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2016 ARCHBISHOP’S CHRISTMAS APPEAL FOR LifeLink: Sense of community offers solid support for people with mental illness


Feeling connected to other people is becoming somewhat of a lost art in today’s society, with loneliness still being highly reported, despite the rise of social media, and this can often exacerbate the symptoms of depression and other mental illnesses. Photo: Sourced

By Caroline Smith

Feeling connected to other people is becoming somewhat of a lost art in today’s society.

Despite technological advances that allow us to encounter others around the world through social media, loneliness and isolation are still highly reported, and can increase the effects of depression and other mental illnesses.

Margie – who lives in the eastern suburbs of Perth – experienced the latter, as she began to notice symptoms of anxiety, paranoia and depression while living with her adult son.

“I got depression living with him, I used to get paranoia and hallucinations,” she said.

“My daughter ended up ringing up Armadale Clinic and told them that I wasn’t right, and my son was very worried about me too cause I took off one night and didn’t come back until very late.

“After that, he didn’t want me there. So they took me to Armadale Hospital – I was there for a while, then my daughter found another place for me to live.”

Before moving in with her son, Margie had lived on her own for a number of years, after her marriage broke up because her husband wanted to live in the country, where he was originally from.

“I wanted to be with my grandchildren and children, I didn’t want to be in the country,” she said.

“That added to the breakup of our marriage because we spent so much time apart that there was nothing left in the marriage. But I didn’t like being isolated and alone: the grandkids were starting to grow up, they were at school so I didn’t see them as much as I did before.”

Margie said changes in her family left her feeling increasingly alone.

“I used to spend a lot of time with my grandchildren when they were little, and I used to do everything for them. But as they grow up, they grow away from you, go to school, (and) have their own lives,” she said.

“And you can be isolated from everybody, you know. I had my little dog, she was my consolation, my companion.”

During her time of crisis, she found it difficult to undertake day-to-day activities, as her illness would get in the way.

“I was paranoid, hallucinating and having dreams. If it was time for me to go out and do shopping, I didn’t want to go out,” Margie said.

“And when I was driving around, or in the shops I was paranoid. I was later diagnosed with mild schizophrenia and mild depression.”

Following her stay at Armadale Hospital, she found a home at Emmaus Community, based in Queens Park, which provides long-term accommodation to people experiencing mental illness. Community residents take part in shared activities, including parties for birthdays and Christmas, art workshops and daytrips – and Margie said this interaction had improved her mental health significantly.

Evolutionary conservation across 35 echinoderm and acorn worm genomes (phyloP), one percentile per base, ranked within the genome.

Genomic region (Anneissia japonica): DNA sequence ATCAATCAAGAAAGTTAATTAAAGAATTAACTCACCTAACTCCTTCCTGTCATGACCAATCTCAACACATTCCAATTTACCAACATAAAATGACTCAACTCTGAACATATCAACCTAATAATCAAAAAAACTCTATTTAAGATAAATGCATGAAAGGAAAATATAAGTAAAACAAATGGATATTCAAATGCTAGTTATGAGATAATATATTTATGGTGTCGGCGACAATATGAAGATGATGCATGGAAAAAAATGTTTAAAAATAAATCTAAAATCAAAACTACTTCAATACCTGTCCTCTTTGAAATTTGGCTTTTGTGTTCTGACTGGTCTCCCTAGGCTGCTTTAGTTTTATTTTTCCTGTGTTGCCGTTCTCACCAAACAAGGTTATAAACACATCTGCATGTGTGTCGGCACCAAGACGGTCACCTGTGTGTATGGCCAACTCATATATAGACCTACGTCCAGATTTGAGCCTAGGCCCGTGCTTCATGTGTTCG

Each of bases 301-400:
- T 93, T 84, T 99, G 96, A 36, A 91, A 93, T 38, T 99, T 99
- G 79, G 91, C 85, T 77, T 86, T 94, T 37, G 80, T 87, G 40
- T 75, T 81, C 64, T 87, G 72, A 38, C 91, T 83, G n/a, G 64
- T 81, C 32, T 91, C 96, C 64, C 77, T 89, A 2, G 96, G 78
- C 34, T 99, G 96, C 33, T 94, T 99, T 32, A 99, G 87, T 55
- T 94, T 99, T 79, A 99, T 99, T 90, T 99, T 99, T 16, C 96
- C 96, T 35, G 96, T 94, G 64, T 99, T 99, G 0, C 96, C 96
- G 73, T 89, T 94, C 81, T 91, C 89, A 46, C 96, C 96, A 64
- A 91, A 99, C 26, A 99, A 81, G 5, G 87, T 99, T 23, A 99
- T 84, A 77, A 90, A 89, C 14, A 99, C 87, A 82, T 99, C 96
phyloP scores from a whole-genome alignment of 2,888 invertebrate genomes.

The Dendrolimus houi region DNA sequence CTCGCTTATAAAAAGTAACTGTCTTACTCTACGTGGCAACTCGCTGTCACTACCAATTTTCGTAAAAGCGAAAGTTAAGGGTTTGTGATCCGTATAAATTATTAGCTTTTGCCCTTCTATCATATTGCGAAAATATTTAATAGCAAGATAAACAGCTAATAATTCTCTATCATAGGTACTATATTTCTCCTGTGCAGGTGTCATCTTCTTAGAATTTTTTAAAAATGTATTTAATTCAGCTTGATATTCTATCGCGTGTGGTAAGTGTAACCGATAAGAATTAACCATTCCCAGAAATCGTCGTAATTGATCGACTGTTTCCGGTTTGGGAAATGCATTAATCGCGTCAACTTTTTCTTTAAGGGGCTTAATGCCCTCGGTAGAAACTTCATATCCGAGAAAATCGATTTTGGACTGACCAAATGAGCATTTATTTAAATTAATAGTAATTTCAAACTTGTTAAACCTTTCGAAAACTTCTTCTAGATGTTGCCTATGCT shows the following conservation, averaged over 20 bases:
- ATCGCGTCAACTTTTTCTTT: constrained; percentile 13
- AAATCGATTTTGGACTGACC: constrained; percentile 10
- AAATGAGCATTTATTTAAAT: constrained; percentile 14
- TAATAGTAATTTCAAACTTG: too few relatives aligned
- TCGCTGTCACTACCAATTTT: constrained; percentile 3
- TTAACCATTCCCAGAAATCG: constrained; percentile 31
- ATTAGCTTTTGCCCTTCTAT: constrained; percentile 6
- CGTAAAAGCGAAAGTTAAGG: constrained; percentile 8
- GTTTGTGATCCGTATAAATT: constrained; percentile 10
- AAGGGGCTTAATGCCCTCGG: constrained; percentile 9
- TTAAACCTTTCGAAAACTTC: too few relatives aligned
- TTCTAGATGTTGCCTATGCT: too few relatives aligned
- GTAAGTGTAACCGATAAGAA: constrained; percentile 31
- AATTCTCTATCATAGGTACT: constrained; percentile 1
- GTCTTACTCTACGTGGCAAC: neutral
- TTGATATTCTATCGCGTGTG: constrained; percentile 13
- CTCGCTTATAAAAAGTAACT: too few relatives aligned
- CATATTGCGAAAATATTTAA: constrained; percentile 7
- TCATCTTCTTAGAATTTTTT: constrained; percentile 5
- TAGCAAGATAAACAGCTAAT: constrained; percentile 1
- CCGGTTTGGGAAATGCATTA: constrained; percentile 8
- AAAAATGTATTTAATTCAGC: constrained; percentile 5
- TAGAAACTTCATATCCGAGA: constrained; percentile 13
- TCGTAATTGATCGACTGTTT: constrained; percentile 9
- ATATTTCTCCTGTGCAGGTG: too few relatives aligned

“You have somebody to talk to here. You always have somebody to go to, whereas when you’re on your own, you have nobody,” she said.

Another Emmaus resident, named Dave, shared a similar story, saying that isolation had exacerbated a long-standing depressive condition which he’d had since he was 18.

“It’s been on and off, and it got worse in the last few years, I suppose alcohol and other things contributed,” he said.

“It got even worse a few years ago – I think about three years ago now. I spent a really long time in my room – just stayed there all day.

“It started when I broke up with my girlfriend and everything crashed. It started to get dangerous – I had to get off the alcohol and everything, because suicide and other thoughts had crossed my mind.”

Since joining the community, Dave said his symptoms had improved, and he felt able to engage more with others.

“When I came here it was a good thing – and now I come out of my room,” he said.

“I don’t lock myself in, I spend time with other people. I don’t think I could live by myself – there’s no way.”

Bentley Health Service Psychiatric consultant Dr Michael Tielman – who supports residents at Emmaus – agreed that greater interaction with others could have a healing effect, particularly on those dealing with depression.

“The tendency for people who are depressed is to withdraw. While they are more isolated, they become more and more negative and they can’t test reality with others, they have negative thoughts which they perceive as the reality,” he said.

“We are human social beings and a social system around you is likely to be protective no matter what condition you have.”

LifeLink agencies such as Emmaus Community reach out to help more than 34,000 Western Australians in need each year, through the provision of accommodation, food, clothing, emergency assistance, counselling, and the protection of women and children escaping domestic violence and abuse.

The Archbishop’s Christmas Appeal for LifeLink was officially launched in parishes throughout the Archdiocese on the weekend of 19-20 November 2016.

This is the only appeal conducted in parishes each year to help support welfare delivery in the Archdiocese of Perth.

To help ‘heal the wounds and warm the hearts’ of people in need this Christmas, you can donate securely online at